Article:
By The Times/Ledger
Last week scores of residents of School District 24 packed a City Hall hearing to explain why they would rather have a Staples store than a modern new elementary school in Maspeth. It did not matter that District 24 is the most overcrowded district in the borough. Children are already attending class in hallways and restrooms and by next fall the schools will reach 115 percent capacity.
We find it hard to imagine anything more bizarre than a community coming together to tell the city that they would rather have a box store on the block than a school. Some argued that the school would disrupt the “tranquility” of their neighborhood. But the desire of homeowners to enjoy tranquility is far outweighed by society's obligation to provide the best possible education for its children. The disruption caused by any grade school is minimal. There is the hour in the morning when children and buses arrive and another hour or so when they leave. To that you can add recess. If people can't stand the sound of children for a few hours a day, society should feel no obligation to accommodate them. Do these people really think that a Staples store with deliveries in the middle of the night would create less of a disturbance?
Some said the proposed site was not suitable. NIMBYs always think someplace else would be more suitable. Others said the 900-seat school is too big. The size is dictated by the need of the district. This is not unusually big for a New York City school.
A few speakers hinted at what we fear may be the real reason for the impassioned opposition to the school. They are afraid it will draw hundreds of children from other neighborhoods. Children who don't look like their children. Children with accents. The ghost of Archie Bunker still haunts this part of Queens.
We applaud Borough President Claire Shulman for having the courage to support the building of this school. At the same time, we are dismayed that City Councilmen Walter McCaffrey and John Sabini have equivocated on the isssue. McCaffrey, who is running for congress, actually said he prefers putting a Staples on the site. Let's see, Walter, a new public school in one of the most overcrowded districts of the city or another stationery store? Tough choice, huh?
A generation has passed since the last young Americans were drafted into war. By now, even those who fought in Vietnam have gray hair, if they have hair at all. Of course, our troops still stand by, ready to be sent anywhere in the world on a moment's notice. And on occasion American forces are called upon to help the United Nations bring peace and stability to some third-world country. Nevertheless, the fact remains that a generation has grown up not knowing the devastation of war.
While as Americans we are grateful for a quarter century of peace, we must not allow ourselves to forget those Americans who gave their lives to purchase the freedom that we all enjoy. On this Memorial Day weekend, those heroes – alive and dead – who fought for freedom will be honored in solemn ceremonies, prayer services and parades in every part of Queens. In Douglaston, Whitestone and College Point, marching bands, color guards, floats and thousands of school children will parade down main streets throughout Queens. Others will celebrate Memorial Day by taking the time to bring a flag or some flowers to the grave of a loved one who bravely served his or her country.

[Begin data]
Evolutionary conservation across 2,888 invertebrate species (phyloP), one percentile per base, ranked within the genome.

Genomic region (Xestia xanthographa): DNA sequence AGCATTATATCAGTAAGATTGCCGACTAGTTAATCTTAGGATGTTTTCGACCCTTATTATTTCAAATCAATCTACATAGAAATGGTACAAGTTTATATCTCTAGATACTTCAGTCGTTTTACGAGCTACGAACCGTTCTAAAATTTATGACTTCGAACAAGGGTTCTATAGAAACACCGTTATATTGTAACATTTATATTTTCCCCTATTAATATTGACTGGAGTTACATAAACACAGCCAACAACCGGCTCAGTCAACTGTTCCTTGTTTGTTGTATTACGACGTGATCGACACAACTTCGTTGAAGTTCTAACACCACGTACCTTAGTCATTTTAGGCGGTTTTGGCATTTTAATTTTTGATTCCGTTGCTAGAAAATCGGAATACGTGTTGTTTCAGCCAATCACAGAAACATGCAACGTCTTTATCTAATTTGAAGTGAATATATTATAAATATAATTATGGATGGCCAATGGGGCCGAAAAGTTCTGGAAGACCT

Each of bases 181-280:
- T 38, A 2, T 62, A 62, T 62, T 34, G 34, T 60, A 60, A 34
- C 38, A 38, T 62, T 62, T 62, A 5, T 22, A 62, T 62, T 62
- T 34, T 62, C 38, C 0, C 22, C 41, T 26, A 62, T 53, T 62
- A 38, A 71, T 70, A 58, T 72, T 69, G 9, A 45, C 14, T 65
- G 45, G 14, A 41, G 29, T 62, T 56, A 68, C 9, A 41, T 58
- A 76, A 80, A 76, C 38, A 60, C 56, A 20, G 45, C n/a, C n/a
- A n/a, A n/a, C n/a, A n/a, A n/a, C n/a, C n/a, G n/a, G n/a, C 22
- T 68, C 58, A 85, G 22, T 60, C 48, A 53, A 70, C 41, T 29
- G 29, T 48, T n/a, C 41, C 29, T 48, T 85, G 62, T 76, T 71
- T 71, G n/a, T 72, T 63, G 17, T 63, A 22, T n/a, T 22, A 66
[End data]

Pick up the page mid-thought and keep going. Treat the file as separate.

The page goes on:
We can only hope that the people of Queens will never tire of these celebrations, that we will never be too busy to honor our heroes. We salute those men and women who work countless hours to organize these parades ceremonies. They bring out the best in us.
Huang hits back
No man that we can think of has done more to abort the economic revitalization of Flushing than the developer (we use the term loosely) Thomas Huang. Huang is the owner of the RKO Keith's Theater on Northern Boulevard, a landmark building that has sat unused for 15 years. After years of stalling and violating numerous laws, Huang has filed a $39 million suit against the city in federal court.
The suit charges that the Landmarks Commission and the Buildings Department have prevented him from developing this site. If you look up the word chutzpah in the dictionary, there should be a picture of Mr. Huang. He is much like the man who kills parents and then seeks sympathy because he's an orphan.
Huang purchased the building, which was once one of the most beloved theaters in Queens, for $3 million in 1986. He had to know at the time that the lobby of this historic building had been given landmark status and that there would be limitations on how the property could be developed. In 1987, the city issued a stop-work order alleging that Huang had damaged the protected interior. This was the beginning of 14 years of legal nonsense that culminated last year when Huang was placed on probation for spilling hundreds of gallons of heating oil in the basement of his building.
In the meantime, the once grand theater became an eyesore that never went away. The RKO Keith's was first opened on Christmas Day 1928. During the dark days of the Depression, people would pack this vaudeville theater for the chance to escape their troubles, if only for a few hours. The RKO Keith's has a special place in the history of Queens.
Echoing the sentiments of many of his Flushing neighbors, we have repeatedly urged the city to get tough with Tommy Huang. We asked that he be forced to develop the property in a manner consistent with the building code or that the property be taken away. No developer has the right to damage an entire commercial district.
Now Huang wants to be compensated for the damage he has caused. We hope he gets what he deserves.